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Given the operation in $\mathbb{R}^2 $:

$$ (x_1,y_1) + (x_2,y_2) = (x_1x_2,y_1y_2) $$

I would like to find whether this is a vector space in $\mathbb{R}$. Looking at the Additive Zero Axiom, we get:

$$ (x_1,y_1) + \boldsymbol{0} = (x_1(0),y_1(0)) = \boldsymbol{0}$$

To satisfy the Additive Zero Axiom, $(x_1,y_1) + \boldsymbol{0} = (x_1,y_1)$ must be true. For this to be true, $\boldsymbol{0}$ would have to be $(1,1)$

Is this possible, or would we be able to say this is not a vector space?

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    $\begingroup$ By far nothing's gone wrong. Go ahead and check the other axioms $\endgroup$
    – Trebor
    Sep 16 at 3:13
  • $\begingroup$ Welcome to the site! If the issue has been resolved, accepting and/or upvoting answers is the best way to say "thanks!": it scores points, signals resolution, and prevents bumping and automatic deletion. $\endgroup$
    – Ryan G
    2 days ago
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Is not a vector space, for instance let us try find the zero element in $\mathbb{R}^2$ with the given operation.

Let $P=(x,y)\in \mathbb{R}^2$

$(x,y)+(e_1,e_2)=(x,y)$ implies $(xe_1,ye_2)=(x,y)$ and then $e_1=1$ and $e_2=1$ it is the zero element must be $(1,1)$.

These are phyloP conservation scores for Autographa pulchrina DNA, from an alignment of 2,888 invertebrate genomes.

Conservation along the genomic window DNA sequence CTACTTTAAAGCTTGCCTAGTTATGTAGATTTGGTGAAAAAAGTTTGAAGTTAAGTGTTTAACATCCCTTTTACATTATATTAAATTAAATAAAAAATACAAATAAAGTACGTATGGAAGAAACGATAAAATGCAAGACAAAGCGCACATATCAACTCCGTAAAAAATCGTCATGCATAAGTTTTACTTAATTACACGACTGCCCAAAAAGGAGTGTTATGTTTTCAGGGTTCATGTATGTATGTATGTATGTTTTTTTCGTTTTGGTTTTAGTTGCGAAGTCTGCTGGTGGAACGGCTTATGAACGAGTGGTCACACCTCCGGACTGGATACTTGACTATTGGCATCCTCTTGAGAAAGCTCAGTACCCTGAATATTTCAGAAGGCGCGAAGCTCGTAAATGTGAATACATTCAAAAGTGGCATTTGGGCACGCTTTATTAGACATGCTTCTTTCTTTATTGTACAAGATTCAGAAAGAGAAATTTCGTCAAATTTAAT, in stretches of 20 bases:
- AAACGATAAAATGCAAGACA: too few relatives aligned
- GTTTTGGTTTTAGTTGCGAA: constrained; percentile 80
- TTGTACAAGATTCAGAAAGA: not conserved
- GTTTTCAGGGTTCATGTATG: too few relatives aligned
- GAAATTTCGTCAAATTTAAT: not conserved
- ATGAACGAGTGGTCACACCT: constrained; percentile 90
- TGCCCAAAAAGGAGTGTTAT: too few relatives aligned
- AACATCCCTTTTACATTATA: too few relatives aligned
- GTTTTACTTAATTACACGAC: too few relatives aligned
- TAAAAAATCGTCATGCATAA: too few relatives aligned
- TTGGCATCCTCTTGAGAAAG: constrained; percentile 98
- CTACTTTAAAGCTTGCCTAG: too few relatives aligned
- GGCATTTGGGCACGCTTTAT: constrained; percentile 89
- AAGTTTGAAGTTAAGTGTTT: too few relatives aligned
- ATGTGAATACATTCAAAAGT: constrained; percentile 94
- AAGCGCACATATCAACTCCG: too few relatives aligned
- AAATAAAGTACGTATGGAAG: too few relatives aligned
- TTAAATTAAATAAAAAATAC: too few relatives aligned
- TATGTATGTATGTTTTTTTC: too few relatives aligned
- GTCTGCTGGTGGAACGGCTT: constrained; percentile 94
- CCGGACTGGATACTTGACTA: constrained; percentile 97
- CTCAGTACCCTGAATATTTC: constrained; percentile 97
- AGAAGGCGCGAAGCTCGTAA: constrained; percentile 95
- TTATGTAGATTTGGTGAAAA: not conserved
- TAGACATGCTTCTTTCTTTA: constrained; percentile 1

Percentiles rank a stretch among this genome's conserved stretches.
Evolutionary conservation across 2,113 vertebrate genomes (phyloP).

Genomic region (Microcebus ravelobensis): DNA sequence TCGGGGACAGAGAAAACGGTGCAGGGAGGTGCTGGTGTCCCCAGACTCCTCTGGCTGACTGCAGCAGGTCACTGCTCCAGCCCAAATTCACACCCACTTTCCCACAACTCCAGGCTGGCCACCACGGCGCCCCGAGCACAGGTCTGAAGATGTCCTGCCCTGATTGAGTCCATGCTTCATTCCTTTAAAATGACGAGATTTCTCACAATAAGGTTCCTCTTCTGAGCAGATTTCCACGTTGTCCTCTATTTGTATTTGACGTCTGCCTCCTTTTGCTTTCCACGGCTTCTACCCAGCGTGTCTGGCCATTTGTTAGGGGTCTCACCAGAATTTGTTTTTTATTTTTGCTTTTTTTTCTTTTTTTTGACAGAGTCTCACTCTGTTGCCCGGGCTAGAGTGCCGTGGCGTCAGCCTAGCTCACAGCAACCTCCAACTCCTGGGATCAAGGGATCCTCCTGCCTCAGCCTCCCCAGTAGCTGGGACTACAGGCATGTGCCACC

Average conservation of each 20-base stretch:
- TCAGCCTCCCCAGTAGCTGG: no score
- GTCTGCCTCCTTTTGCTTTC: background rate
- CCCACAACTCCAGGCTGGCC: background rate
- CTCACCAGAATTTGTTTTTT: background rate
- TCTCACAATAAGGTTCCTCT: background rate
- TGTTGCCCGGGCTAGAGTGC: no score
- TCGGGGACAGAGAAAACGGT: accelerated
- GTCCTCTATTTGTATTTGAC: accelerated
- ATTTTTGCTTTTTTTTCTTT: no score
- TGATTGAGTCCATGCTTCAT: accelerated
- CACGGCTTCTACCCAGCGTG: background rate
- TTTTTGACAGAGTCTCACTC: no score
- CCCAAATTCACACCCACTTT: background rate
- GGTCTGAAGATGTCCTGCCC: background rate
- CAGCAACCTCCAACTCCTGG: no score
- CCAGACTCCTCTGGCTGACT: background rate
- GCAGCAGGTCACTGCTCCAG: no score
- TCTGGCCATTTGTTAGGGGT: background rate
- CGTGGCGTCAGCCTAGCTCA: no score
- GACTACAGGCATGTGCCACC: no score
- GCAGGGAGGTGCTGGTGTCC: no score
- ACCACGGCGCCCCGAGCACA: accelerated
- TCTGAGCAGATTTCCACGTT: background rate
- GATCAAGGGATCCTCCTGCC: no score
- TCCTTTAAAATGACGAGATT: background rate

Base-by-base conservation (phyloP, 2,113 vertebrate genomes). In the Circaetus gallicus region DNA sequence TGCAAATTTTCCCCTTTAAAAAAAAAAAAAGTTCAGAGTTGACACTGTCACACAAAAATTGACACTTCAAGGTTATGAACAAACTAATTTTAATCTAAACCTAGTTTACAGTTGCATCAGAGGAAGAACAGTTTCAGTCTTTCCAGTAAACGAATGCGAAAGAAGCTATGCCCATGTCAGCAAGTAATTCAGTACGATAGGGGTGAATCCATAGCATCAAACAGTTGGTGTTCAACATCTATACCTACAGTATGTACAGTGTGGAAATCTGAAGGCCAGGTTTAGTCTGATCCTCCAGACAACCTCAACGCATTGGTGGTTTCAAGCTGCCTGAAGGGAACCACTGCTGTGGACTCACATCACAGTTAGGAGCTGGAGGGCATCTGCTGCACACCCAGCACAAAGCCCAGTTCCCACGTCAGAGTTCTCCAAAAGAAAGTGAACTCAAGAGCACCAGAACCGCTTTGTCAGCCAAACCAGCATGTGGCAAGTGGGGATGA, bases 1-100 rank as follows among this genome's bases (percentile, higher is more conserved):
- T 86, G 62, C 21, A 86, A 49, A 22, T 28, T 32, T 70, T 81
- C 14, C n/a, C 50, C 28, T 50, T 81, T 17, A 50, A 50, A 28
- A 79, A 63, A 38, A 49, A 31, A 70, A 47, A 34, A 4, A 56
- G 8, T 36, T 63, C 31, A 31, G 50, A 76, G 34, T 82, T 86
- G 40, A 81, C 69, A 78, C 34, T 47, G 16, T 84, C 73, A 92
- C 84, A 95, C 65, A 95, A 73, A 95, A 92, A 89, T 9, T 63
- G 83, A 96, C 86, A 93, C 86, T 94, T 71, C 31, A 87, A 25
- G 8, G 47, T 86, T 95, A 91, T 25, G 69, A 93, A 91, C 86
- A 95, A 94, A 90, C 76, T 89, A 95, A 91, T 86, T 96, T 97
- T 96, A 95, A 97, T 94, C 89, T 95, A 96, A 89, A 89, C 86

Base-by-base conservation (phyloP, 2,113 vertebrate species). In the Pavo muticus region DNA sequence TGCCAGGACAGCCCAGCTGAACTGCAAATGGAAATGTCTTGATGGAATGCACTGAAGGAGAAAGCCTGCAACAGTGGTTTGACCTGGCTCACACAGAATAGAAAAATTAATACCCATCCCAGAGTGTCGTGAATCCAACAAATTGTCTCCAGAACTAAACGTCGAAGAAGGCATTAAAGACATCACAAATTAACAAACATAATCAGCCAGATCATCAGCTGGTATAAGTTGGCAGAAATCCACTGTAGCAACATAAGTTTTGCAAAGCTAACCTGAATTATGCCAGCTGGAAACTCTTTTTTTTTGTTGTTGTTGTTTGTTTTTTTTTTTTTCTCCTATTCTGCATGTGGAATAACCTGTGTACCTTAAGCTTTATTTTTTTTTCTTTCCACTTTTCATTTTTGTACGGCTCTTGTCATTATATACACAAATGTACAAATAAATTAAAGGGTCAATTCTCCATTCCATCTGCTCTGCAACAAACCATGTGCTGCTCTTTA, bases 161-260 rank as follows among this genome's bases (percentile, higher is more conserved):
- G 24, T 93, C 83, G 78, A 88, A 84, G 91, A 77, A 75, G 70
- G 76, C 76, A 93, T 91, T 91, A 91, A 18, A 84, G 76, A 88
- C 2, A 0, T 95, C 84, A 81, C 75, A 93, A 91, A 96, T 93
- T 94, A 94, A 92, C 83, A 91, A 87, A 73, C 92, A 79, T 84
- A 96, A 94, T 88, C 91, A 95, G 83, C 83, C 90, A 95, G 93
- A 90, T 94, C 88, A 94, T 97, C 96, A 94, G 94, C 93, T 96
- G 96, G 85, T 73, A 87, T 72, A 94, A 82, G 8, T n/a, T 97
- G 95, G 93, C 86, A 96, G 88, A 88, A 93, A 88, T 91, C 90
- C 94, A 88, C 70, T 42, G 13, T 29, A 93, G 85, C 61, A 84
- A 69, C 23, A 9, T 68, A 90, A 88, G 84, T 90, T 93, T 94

But in this case $(0,0)$ isn´t invertible since $(0,0)+(a,b)=(1,1)$ implies $(0,0)=(1,1)$ which is a contradiction.

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  • $\begingroup$ Thank you for your help! This now makes complete sense. $\endgroup$
    – Kevin G
    Sep 16 at 2:27
  • $\begingroup$ You´re welcome! $\endgroup$ Sep 16 at 2:28
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The additive identity is indeed $(1,1)$.

Let's check for inverse of $(0,0)$.

For any $x, y \in \mathbb{R}$,

$$(0, 0) + (x, y)= (0,0) \ne (1,1).$$ Hence it can't be a vector space.

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  • $\begingroup$ Thank you very much for your reply! This makes sense now, (0,0) does not have an additive inverse with (1,1) being the additive identity $\endgroup$
    – Kevin G
    Sep 16 at 2:26

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